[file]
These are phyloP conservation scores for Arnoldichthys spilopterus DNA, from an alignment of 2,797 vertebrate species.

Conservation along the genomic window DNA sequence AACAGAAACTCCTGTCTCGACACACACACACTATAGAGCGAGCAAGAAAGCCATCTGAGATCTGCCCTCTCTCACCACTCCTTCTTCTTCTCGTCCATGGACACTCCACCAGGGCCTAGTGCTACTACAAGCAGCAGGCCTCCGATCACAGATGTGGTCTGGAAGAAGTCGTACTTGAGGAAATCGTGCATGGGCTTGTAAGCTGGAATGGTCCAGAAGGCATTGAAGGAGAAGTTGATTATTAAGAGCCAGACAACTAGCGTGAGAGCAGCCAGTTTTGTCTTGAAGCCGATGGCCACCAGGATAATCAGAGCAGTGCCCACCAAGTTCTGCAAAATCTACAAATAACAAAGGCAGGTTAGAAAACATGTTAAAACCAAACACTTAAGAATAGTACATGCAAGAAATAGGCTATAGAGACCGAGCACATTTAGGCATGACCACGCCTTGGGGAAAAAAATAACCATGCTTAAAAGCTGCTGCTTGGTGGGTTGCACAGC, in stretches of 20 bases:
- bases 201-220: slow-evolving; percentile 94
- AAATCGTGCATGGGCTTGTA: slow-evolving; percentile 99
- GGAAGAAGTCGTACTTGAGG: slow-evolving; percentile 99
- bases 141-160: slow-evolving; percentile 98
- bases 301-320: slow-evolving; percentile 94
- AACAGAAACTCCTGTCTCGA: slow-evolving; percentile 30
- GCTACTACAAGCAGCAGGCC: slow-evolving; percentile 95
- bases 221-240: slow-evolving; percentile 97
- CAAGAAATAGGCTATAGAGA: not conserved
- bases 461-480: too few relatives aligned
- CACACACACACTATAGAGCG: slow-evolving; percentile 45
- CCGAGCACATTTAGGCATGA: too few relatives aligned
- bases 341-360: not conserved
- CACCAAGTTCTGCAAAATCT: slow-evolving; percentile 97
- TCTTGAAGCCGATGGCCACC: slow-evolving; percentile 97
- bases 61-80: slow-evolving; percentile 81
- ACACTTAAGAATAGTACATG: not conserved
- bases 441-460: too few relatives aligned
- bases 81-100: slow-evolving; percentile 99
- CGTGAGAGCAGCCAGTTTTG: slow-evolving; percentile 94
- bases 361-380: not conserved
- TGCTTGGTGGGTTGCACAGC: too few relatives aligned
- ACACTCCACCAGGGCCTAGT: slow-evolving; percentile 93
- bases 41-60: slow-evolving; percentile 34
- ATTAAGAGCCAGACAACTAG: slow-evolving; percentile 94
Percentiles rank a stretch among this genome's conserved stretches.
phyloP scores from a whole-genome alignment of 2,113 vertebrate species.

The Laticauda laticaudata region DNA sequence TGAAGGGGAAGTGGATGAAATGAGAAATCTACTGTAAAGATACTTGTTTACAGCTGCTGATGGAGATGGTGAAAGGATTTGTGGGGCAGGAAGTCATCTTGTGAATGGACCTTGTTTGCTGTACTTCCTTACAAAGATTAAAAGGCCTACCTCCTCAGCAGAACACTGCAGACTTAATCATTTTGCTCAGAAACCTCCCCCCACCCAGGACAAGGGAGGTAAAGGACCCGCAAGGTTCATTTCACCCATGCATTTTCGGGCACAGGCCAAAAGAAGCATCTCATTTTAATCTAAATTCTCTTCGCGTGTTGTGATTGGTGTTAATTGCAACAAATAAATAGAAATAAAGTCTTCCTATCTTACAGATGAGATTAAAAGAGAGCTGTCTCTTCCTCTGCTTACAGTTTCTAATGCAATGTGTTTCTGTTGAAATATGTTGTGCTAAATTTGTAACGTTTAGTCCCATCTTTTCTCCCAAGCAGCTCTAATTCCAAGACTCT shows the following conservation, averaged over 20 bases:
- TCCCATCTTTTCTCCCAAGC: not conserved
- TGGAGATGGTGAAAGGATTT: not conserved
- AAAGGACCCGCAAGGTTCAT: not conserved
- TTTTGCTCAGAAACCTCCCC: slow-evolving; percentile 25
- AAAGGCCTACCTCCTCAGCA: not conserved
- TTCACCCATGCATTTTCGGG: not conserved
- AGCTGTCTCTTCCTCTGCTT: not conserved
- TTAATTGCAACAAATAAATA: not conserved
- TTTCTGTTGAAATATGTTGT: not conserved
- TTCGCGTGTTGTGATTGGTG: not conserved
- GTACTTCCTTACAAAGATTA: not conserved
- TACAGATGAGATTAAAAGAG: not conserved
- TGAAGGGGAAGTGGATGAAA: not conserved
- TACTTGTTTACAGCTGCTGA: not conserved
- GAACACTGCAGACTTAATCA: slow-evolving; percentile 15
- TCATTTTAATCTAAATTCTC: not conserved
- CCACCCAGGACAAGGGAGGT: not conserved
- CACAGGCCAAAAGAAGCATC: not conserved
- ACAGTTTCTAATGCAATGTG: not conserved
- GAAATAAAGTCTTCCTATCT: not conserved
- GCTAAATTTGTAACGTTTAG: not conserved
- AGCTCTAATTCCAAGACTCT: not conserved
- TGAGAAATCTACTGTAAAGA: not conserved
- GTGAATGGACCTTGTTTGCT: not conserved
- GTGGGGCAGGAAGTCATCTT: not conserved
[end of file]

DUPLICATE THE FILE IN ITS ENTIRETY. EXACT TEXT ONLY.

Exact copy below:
These are phyloP conservation scores for Arnoldichthys spilopterus DNA, from an alignment of 2,797 vertebrate species.

Conservation along the genomic window DNA sequence AACAGAAACTCCTGTCTCGACACACACACACTATAGAGCGAGCAAGAAAGCCATCTGAGATCTGCCCTCTCTCACCACTCCTTCTTCTTCTCGTCCATGGACACTCCACCAGGGCCTAGTGCTACTACAAGCAGCAGGCCTCCGATCACAGATGTGGTCTGGAAGAAGTCGTACTTGAGGAAATCGTGCATGGGCTTGTAAGCTGGAATGGTCCAGAAGGCATTGAAGGAGAAGTTGATTATTAAGAGCCAGACAACTAGCGTGAGAGCAGCCAGTTTTGTCTTGAAGCCGATGGCCACCAGGATAATCAGAGCAGTGCCCACCAAGTTCTGCAAAATCTACAAATAACAAAGGCAGGTTAGAAAACATGTTAAAACCAAACACTTAAGAATAGTACATGCAAGAAATAGGCTATAGAGACCGAGCACATTTAGGCATGACCACGCCTTGGGGAAAAAAATAACCATGCTTAAAAGCTGCTGCTTGGTGGGTTGCACAGC, in stretches of 20 bases:
- bases 201-220: slow-evolving; percentile 94
- AAATCGTGCATGGGCTTGTA: slow-evolving; percentile 99
- GGAAGAAGTCGTACTTGAGG: slow-evolving; percentile 99
- bases 141-160: slow-evolving; percentile 98
- bases 301-320: slow-evolving; percentile 94
- AACAGAAACTCCTGTCTCGA: slow-evolving; percentile 30
- GCTACTACAAGCAGCAGGCC: slow-evolving; percentile 95
- bases 221-240: slow-evolving; percentile 97
- CAAGAAATAGGCTATAGAGA: not conserved
- bases 461-480: too few relatives aligned
- CACACACACACTATAGAGCG: slow-evolving; percentile 45
- CCGAGCACATTTAGGCATGA: too few relatives aligned
- bases 341-360: not conserved
- CACCAAGTTCTGCAAAATCT: slow-evolving; percentile 97
- TCTTGAAGCCGATGGCCACC: slow-evolving; percentile 97
- bases 61-80: slow-evolving; percentile 81
- ACACTTAAGAATAGTACATG: not conserved
- bases 441-460: too few relatives aligned
- bases 81-100: slow-evolving; percentile 99
- CGTGAGAGCAGCCAGTTTTG: slow-evolving; percentile 94
- bases 361-380: not conserved
- TGCTTGGTGGGTTGCACAGC: too few relatives aligned
- ACACTCCACCAGGGCCTAGT: slow-evolving; percentile 93
- bases 41-60: slow-evolving; percentile 34
- ATTAAGAGCCAGACAACTAG: slow-evolving; percentile 94
Percentiles rank a stretch among this genome's conserved stretches.
phyloP scores from a whole-genome alignment of 2,113 vertebrate species.

The Laticauda laticaudata region DNA sequence TGAAGGGGAAGTGGATGAAATGAGAAATCTACTGTAAAGATACTTGTTTACAGCTGCTGATGGAGATGGTGAAAGGATTTGTGGGGCAGGAAGTCATCTTGTGAATGGACCTTGTTTGCTGTACTTCCTTACAAAGATTAAAAGGCCTACCTCCTCAGCAGAACACTGCAGACTTAATCATTTTGCTCAGAAACCTCCCCCCACCCAGGACAAGGGAGGTAAAGGACCCGCAAGGTTCATTTCACCCATGCATTTTCGGGCACAGGCCAAAAGAAGCATCTCATTTTAATCTAAATTCTCTTCGCGTGTTGTGATTGGTGTTAATTGCAACAAATAAATAGAAATAAAGTCTTCCTATCTTACAGATGAGATTAAAAGAGAGCTGTCTCTTCCTCTGCTTACAGTTTCTAATGCAATGTGTTTCTGTTGAAATATGTTGTGCTAAATTTGTAACGTTTAGTCCCATCTTTTCTCCCAAGCAGCTCTAATTCCAAGACTCT shows the following conservation, averaged over 20 bases:
- TCCCATCTTTTCTCCCAAGC: not conserved
- TGGAGATGGTGAAAGGATTT: not conserved
- AAAGGACCCGCAAGGTTCAT: not conserved
- TTTTGCTCAGAAACCTCCCC: slow-evolving; percentile 25
- AAAGGCCTACCTCCTCAGCA: not conserved
- TTCACCCATGCATTTTCGGG: not conserved
- AGCTGTCTCTTCCTCTGCTT: not conserved
- TTAATTGCAACAAATAAATA: not conserved
- TTTCTGTTGAAATATGTTGT: not conserved
- TTCGCGTGTTGTGATTGGTG: not conserved
- GTACTTCCTTACAAAGATTA: not conserved
- TACAGATGAGATTAAAAGAG: not conserved
- TGAAGGGGAAGTGGATGAAA: not conserved
- TACTTGTTTACAGCTGCTGA: not conserved
- GAACACTGCAGACTTAATCA: slow-evolving; percentile 15
- TCATTTTAATCTAAATTCTC: not conserved
- CCACCCAGGACAAGGGAGGT: not conserved
- CACAGGCCAAAAGAAGCATC: not conserved
- ACAGTTTCTAATGCAATGTG: not conserved
- GAAATAAAGTCTTCCTATCT: not conserved
- GCTAAATTTGTAACGTTTAG: not conserved
- AGCTCTAATTCCAAGACTCT: not conserved
- TGAGAAATCTACTGTAAAGA: not conserved
- GTGAATGGACCTTGTTTGCT: not conserved
- GTGGGGCAGGAAGTCATCTT: not conserved